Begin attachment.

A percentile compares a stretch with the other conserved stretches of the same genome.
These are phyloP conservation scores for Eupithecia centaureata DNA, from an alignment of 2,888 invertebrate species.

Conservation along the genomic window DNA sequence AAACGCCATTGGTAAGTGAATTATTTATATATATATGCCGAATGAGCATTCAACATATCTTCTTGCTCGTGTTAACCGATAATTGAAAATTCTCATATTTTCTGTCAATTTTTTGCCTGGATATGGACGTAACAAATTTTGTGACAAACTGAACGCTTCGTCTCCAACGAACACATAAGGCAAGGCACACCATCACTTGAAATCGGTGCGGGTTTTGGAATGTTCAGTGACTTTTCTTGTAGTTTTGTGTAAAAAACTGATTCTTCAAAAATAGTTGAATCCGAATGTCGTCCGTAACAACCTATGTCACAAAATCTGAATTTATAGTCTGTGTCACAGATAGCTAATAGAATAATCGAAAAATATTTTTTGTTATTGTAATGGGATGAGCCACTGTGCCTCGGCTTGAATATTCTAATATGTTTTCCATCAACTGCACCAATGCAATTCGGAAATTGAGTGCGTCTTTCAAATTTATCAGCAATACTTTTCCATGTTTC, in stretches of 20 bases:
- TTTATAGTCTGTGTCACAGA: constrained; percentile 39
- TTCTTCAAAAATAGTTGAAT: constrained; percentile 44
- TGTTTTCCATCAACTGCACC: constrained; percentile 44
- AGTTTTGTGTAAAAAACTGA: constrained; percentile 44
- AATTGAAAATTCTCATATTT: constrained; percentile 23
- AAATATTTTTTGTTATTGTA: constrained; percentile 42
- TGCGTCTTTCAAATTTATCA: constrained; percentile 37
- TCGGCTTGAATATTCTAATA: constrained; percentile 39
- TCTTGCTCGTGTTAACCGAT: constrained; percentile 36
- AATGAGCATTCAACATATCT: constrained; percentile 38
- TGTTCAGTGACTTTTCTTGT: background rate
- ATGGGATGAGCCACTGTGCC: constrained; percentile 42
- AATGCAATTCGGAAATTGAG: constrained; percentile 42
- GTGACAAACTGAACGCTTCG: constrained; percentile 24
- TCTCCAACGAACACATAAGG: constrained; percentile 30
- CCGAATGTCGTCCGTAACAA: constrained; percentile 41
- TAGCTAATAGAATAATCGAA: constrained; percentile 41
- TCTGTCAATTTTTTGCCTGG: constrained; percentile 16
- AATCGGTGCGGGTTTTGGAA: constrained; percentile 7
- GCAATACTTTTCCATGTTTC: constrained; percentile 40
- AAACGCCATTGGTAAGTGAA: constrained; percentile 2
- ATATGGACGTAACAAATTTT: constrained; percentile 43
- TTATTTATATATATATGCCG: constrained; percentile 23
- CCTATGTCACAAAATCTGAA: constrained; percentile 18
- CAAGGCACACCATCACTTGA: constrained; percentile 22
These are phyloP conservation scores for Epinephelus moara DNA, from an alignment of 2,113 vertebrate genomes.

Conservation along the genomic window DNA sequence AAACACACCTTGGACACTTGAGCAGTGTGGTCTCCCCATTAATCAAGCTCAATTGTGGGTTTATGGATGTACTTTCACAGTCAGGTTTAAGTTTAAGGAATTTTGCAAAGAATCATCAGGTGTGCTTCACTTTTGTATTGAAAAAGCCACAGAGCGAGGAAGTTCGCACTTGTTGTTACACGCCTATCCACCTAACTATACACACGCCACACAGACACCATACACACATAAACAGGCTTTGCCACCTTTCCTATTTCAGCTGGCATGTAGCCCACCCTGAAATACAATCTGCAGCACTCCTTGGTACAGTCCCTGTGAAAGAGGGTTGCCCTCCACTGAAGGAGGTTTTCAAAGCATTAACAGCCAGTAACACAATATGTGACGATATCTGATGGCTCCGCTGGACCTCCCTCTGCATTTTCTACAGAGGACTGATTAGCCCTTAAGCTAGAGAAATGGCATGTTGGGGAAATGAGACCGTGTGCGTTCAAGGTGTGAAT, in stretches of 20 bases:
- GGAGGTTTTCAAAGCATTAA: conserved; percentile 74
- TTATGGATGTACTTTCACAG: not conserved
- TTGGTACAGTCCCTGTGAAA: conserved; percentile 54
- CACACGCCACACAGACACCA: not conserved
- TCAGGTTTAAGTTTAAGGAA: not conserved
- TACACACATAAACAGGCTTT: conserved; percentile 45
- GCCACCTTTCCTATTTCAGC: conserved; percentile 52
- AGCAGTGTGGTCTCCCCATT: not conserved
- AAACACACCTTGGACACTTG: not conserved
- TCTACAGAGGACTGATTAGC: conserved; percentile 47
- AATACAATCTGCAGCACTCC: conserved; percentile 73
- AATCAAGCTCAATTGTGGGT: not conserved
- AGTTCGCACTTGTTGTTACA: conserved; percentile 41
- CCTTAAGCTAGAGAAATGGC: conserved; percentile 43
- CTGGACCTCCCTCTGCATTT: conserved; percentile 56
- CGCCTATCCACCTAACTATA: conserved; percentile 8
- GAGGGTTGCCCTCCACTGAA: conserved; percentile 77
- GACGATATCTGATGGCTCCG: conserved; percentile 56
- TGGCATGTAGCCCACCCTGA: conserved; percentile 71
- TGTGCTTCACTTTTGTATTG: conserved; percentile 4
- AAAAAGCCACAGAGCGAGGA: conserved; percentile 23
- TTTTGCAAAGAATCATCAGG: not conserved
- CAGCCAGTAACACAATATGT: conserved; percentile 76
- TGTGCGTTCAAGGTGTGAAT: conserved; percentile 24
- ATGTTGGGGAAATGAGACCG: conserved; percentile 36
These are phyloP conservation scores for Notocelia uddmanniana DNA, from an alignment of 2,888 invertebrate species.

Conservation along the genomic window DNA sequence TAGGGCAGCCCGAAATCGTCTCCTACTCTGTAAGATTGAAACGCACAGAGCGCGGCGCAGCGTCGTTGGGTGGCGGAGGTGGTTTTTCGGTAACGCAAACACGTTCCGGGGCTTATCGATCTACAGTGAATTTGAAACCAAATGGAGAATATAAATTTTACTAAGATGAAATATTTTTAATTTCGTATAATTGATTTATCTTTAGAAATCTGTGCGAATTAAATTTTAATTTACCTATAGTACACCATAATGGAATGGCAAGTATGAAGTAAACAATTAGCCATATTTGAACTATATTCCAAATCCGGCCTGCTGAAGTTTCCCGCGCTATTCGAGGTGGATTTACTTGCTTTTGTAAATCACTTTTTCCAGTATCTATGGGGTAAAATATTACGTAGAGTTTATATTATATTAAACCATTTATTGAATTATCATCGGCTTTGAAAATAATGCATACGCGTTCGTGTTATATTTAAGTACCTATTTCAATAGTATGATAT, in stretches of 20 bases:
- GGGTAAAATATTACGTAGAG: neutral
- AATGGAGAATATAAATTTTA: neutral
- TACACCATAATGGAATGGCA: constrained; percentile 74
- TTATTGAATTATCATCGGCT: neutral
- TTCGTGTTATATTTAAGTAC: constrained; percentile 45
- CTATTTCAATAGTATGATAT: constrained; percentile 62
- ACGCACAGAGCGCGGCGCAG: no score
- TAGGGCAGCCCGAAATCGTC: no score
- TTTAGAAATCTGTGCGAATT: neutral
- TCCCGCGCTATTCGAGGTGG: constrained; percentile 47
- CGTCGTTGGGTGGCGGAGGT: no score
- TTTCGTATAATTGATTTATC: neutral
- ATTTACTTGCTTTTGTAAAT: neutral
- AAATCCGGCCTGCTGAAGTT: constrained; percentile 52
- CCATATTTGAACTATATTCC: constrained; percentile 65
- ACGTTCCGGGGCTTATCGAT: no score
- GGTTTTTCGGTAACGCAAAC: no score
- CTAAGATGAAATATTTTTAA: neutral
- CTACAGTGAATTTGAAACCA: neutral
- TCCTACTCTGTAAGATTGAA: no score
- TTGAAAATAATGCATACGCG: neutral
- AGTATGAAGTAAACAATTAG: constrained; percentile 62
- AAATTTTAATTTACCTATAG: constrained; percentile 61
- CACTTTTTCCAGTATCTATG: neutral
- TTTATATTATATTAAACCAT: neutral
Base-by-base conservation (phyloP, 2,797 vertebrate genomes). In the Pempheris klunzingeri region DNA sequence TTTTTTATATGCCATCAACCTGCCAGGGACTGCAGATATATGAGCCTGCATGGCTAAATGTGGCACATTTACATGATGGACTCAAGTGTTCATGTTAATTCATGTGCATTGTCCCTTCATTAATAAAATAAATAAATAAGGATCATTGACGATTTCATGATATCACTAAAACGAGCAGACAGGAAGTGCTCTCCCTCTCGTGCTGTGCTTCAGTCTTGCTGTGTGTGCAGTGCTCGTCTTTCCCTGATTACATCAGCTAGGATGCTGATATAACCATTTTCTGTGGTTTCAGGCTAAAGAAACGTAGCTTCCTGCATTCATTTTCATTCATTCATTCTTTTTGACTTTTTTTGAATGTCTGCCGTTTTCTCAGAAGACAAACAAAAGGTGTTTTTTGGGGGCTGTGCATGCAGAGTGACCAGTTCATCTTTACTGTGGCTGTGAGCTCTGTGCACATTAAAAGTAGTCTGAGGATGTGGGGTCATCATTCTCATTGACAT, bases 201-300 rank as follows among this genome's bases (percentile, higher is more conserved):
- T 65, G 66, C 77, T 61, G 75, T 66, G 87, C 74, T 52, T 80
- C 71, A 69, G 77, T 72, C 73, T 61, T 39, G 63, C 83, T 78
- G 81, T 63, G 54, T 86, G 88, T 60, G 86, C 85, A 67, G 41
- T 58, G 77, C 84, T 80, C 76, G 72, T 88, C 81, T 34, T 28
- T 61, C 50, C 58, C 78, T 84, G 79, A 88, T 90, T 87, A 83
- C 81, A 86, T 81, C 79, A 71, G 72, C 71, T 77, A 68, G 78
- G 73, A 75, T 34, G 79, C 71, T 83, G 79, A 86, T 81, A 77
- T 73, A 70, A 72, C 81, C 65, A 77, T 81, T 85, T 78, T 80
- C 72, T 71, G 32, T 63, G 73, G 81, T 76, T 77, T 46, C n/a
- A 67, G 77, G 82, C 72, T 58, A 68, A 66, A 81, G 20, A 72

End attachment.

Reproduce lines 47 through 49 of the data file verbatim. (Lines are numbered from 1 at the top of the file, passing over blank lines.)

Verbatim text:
- GAGGGTTGCCCTCCACTGAA: conserved; percentile 77
- GACGATATCTGATGGCTCCG: conserved; percentile 56
- TGGCATGTAGCCCACCCTGA: conserved; percentile 71